Phillips, R.L., and W.F. Keim. 1968. Seed pod dehiscence in Lotus and interspecific hybridization involving L. corniculatus L. Crop Sci. 8:18-21.

Ramachandran, K. 1982. Polyploidy induced in ginger by colchicine treatment. Cur. Sci. 51:288-289.

Rim, Y.W., and P.R. Beuselinck. 1996. Cytology of 2n pollen formation and pollen morphology in diploid Lotus tenuis Waldst & Kit. ex Willd. Am. J. Bot. 83:1057-1062.

SAS Institute. 1988. SAS/STAT user's guide. Version 6.0.3 ed. SAS Inst., Cary, NC.

Somaroo. B.H., and W.F. Grant. 1971. Meiotic chromosome behavior in induced autotetraploids and amphidiploids in the Lotus corniculatus group. Can. J. Genet. Cytol. 13:663-761.

Somaroo, B.H., and W.F. Grant. 1972. Crossing relationships between synthetic Lotus amphiploids and L. corniculatus. Crop Sci. 12:103-105.

Steiner, J.J. 1999. Birdsfoot trefoil origins and germplasm diversity. p. 81-96. In P.R. Beuselinck (ed.) Trefoil: The science and technology of Lotus, CSSA Spec. Publ. 28. ASA and CSSA, Madison, WI.

Steiner, J.J., and C.J. Poklemba. 1994. Lotus corniculatus classification by seed globulin polypeptides and relationship to accession pedigrees and geographic origin. Crop Sci. 34:255-264.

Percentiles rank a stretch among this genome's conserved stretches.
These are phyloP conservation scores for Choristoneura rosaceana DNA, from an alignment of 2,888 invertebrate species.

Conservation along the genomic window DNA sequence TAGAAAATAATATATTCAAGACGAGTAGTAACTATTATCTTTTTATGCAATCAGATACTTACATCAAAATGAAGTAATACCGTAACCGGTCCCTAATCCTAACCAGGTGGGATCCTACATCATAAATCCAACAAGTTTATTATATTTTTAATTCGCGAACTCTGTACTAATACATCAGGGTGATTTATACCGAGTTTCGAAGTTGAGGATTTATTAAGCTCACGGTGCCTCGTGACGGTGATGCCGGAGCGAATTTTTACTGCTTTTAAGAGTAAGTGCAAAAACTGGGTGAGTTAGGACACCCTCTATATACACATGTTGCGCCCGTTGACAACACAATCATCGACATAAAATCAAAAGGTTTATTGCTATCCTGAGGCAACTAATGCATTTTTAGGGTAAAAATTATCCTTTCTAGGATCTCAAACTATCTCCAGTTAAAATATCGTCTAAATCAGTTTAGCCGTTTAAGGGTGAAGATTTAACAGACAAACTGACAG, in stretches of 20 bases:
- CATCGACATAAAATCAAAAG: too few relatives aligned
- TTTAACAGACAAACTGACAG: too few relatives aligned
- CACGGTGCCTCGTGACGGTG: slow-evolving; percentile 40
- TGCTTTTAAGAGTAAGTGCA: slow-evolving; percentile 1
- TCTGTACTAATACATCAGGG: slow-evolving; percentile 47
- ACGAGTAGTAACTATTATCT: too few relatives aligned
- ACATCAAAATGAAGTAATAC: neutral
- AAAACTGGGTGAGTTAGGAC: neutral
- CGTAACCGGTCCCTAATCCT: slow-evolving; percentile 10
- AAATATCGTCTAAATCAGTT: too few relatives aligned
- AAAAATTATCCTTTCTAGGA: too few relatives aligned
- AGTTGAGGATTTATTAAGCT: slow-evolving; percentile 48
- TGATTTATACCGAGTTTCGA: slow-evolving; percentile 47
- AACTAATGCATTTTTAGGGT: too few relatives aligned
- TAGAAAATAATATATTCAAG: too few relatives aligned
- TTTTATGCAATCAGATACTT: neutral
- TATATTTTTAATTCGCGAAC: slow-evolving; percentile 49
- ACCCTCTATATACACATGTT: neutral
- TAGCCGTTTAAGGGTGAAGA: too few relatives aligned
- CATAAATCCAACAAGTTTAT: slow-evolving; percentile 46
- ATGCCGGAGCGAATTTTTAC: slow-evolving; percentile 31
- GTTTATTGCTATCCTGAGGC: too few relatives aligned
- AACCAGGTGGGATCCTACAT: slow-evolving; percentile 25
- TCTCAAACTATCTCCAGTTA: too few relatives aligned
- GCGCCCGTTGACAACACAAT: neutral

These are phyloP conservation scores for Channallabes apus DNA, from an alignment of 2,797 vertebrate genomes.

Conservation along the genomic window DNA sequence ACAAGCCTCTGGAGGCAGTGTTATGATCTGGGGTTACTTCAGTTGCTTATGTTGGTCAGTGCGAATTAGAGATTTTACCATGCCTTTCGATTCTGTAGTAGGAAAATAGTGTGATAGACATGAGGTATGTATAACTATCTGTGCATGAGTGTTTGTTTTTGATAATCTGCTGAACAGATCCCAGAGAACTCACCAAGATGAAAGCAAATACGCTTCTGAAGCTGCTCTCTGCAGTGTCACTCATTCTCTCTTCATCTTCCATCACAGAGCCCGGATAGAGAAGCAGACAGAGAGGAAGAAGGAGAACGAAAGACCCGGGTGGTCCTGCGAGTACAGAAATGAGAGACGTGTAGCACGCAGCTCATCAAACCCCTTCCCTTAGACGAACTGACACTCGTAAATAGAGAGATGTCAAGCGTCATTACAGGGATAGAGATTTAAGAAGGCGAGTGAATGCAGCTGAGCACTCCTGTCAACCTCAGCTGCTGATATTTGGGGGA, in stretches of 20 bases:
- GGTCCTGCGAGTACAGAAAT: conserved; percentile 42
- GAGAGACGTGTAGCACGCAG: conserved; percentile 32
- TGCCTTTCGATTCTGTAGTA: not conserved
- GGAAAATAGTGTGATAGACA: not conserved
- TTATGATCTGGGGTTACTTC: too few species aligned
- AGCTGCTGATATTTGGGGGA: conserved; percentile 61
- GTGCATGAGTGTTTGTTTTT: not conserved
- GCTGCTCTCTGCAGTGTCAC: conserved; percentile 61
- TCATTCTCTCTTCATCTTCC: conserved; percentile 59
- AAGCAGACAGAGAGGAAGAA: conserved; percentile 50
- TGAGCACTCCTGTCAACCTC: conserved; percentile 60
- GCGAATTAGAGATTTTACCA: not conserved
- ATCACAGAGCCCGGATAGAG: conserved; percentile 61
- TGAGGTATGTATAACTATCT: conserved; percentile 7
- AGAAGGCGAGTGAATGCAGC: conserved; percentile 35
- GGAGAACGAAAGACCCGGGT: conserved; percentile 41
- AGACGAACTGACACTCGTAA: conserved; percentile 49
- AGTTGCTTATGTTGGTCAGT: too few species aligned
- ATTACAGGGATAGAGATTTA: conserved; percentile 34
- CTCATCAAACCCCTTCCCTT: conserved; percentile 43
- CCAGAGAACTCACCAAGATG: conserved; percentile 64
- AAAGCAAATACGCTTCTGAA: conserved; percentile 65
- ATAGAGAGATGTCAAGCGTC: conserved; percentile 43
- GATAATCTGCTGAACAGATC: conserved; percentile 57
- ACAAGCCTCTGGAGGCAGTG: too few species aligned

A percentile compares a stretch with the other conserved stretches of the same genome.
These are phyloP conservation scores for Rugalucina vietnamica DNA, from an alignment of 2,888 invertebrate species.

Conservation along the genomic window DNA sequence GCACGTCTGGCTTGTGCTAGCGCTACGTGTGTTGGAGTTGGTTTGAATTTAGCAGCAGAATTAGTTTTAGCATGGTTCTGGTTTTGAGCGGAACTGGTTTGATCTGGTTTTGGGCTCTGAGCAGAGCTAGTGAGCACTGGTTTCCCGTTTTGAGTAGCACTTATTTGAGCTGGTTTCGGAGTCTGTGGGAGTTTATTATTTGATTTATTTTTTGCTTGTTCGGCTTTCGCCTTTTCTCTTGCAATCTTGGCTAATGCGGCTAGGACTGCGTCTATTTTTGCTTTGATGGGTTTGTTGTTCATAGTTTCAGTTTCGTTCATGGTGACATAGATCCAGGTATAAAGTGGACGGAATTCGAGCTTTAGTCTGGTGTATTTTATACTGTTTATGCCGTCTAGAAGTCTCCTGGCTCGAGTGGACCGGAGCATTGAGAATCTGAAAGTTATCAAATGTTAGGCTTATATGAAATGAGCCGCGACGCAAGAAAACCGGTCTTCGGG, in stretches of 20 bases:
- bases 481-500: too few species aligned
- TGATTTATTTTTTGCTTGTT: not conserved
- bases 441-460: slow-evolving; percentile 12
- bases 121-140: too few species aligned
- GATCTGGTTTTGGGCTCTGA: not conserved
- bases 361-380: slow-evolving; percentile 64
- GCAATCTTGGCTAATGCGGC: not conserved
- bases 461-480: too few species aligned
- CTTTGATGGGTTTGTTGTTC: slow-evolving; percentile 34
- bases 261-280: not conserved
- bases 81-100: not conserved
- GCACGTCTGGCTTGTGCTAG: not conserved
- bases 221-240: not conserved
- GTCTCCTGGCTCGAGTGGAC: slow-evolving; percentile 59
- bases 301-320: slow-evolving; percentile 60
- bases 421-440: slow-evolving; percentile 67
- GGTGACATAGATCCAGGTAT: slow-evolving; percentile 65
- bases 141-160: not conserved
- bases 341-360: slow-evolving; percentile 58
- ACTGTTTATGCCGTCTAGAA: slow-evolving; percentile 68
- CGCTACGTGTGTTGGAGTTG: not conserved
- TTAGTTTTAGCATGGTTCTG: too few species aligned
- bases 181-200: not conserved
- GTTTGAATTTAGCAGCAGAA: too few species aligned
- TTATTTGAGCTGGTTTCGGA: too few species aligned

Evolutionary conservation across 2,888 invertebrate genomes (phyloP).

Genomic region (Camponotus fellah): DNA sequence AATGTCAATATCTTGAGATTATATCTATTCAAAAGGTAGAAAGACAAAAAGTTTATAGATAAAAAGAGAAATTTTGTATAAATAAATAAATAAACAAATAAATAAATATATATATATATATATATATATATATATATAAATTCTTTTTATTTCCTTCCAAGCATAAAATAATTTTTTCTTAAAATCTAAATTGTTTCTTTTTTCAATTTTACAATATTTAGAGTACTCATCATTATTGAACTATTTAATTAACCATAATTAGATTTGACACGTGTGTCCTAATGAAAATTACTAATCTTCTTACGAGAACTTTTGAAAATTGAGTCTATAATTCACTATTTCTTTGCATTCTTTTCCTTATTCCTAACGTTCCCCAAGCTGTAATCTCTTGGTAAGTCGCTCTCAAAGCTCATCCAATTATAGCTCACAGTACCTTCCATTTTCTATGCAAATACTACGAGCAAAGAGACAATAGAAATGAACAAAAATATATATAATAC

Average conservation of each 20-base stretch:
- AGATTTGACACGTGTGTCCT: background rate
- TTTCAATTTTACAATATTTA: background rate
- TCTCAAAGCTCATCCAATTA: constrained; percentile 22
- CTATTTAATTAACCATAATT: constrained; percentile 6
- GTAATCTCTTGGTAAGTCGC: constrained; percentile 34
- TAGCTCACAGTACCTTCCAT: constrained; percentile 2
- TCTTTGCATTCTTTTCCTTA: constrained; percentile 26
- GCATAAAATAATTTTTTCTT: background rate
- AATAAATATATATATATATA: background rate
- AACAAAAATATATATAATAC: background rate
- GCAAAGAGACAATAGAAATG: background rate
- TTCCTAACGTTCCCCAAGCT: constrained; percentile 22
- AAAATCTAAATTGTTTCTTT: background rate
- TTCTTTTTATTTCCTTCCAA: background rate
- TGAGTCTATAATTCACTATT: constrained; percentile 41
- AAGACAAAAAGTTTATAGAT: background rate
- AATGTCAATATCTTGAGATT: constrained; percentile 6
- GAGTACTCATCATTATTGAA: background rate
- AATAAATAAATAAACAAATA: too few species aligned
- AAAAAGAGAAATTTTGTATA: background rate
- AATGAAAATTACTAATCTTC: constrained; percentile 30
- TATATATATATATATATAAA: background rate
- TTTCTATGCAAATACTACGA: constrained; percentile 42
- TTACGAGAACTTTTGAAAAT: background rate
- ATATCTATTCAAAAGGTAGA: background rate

Veronesi, F., A. Mariani, and E.T. Bingham. 1986. Unreduced gametes in diploid Medicago and their importance in alfalfa breeding. Theor. Appl. Genet. 72:37-41.

Wernsman, E.A., R.L. Davis, and W.F. Keim. 1965. Interspecific fertility of two Lotus species and their [F.sub.1] hybrids, Crop Sci. 5:452-454.

Wernsman, E.A., W.F. Keim, and R.L. Davis. 1964. Meiotic behavior in two Lotus species. Crop Sci. 4:483-486.

P. R. Beuselinck, * J. J. Steiner, and Y. W. Rim

P.R. Beuselinck, USDA-ARS, Plant Genetics Res. Unit, Univ. of Missouri, Columbia, MO 65211; J.J. Steiner, USDA-ARS, National Forage Seed Production Res. Center, Corvallis, OR 97331; Y.W. Rim. Livestock Res. Inst., Grass and Forage Division, KyunSunGu Suwon, Korea 441-350. Received 9 Oct. 2002. * Corresponding author (beuselinckp@missouri.cdu).
COPYRIGHT 2003 Crop Science Society of America
No portion of this article can be reproduced without the express written permission from the copyright holder.
Copyright 2003 Gale, Cengage Learning. All rights reserved.

Article Details
Printer friendly Cite/link Email Feedback
Title Annotation:Crop Breeding, Genetics & Cytology
Author:Beuselinck, P.R.; Steiner, J.J.; Rim, Y.W.
Publication:Crop Science
Date:Sep 1, 2003
Previous Article:Shifts in pest resistance, fall dormancy, and yield in 12-, 24-, and 120-parent grazing tolerant synthetics derived from CUF 101 alfalfa.
Next Article:Conversion of fertility restoration of the sorghum IS1112C (A3) male-sterile cytoplasm from two genes to one gene.

Terms of use | Privacy policy | Copyright © 2019 Farlex, Inc. | Feedback | For webmasters